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Not sure how to change a diaper? You’re not alone. If you’re a first-time parent, it’s important to know exactly how changing a diaper works. Here, learn how to change a diaper, step-by-step, to help you prepare for your new arrival.

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Changing a Baby’s Diaper 101: Everything New Parents Need to Know

It’s an unavoidable part of being a parent: changing diapers. But, when you’re new to the parenting scene, you may not know how to change a diaper properly. Don’t worry — you’re not alone.

To help you prepare for this new responsibility, we’ve gathered everything you need to know about changing diapers in this article. That way, you can start your parenting experience off on the right foot, to keep your baby (and yourself) happy.

There are many important things to prepare for if you will be a first-time parent, especially if your pregnancy is unplanned and you had no prior intentions of being a parent. Education is key to feeling less stressed about your situation, so start with this information below.

What You Need to Change a Diaper

You know that raising a baby is expensive, but what you don’t know is that a good amount of your finances will likely go to the cost of clothing your child — especially if you choose disposable diapers.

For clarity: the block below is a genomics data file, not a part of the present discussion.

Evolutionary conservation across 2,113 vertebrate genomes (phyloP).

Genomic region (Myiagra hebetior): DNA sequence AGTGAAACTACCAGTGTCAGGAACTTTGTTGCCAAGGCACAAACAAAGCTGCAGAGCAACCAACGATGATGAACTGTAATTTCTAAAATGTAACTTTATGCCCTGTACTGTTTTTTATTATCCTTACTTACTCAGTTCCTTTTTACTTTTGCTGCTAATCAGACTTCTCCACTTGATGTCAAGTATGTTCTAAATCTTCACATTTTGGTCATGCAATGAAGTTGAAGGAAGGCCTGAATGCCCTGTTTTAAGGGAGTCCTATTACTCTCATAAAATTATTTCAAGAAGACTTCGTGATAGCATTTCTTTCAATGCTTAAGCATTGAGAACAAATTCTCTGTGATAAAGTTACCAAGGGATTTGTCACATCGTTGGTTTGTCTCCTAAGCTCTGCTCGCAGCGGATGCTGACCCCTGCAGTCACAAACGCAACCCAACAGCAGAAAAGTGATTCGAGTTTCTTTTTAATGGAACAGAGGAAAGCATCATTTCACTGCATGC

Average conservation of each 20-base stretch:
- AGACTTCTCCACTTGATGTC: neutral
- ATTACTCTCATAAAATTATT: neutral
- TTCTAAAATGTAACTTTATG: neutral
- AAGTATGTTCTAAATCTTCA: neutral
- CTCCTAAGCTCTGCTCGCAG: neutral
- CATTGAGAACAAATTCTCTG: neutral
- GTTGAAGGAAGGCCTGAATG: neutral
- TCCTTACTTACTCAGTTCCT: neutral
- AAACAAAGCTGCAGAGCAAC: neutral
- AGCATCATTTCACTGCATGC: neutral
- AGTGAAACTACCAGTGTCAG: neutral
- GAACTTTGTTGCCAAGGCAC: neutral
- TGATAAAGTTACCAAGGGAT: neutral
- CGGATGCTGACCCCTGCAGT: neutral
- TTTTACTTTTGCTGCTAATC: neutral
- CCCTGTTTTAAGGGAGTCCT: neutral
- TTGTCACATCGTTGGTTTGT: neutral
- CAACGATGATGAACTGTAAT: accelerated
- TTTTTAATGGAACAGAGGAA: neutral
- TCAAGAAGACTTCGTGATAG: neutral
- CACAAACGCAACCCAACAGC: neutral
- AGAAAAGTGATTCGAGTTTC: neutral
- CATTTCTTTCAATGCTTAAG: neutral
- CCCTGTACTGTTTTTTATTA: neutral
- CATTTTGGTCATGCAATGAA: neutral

On average, a baby uses more than 2,700 diapers in their first year of life, which can add up to more than $550 each year. The cost of diapers varies, depending on which brands you use. Know that you will need to budget for these necessities for at least two years.

In addition to diapers, you will also need necessities like wipes, a changing pad or changing table, lotion, diaper rash ointment and burp cloths.

When you are preparing for future diaper changes, you may want to consider the reduced costs of cloth diapers. Not only are these better for the environment, they can also save your wallet. You will need to put in a certain amount of money upfront to pay for the supplies needed, as well as cleaning costs (whether you do it yourself or hire a cloth diaper service). But, for those parents who find cloth diapers work best for them, it’s well worth the investment.

How to Change a Diaper

You’ll want to make sure that you have all your supplies ready and close at hand before you begin changing a diaper. The easier and more quickly you can access what you need, the faster and cleaner the process will be.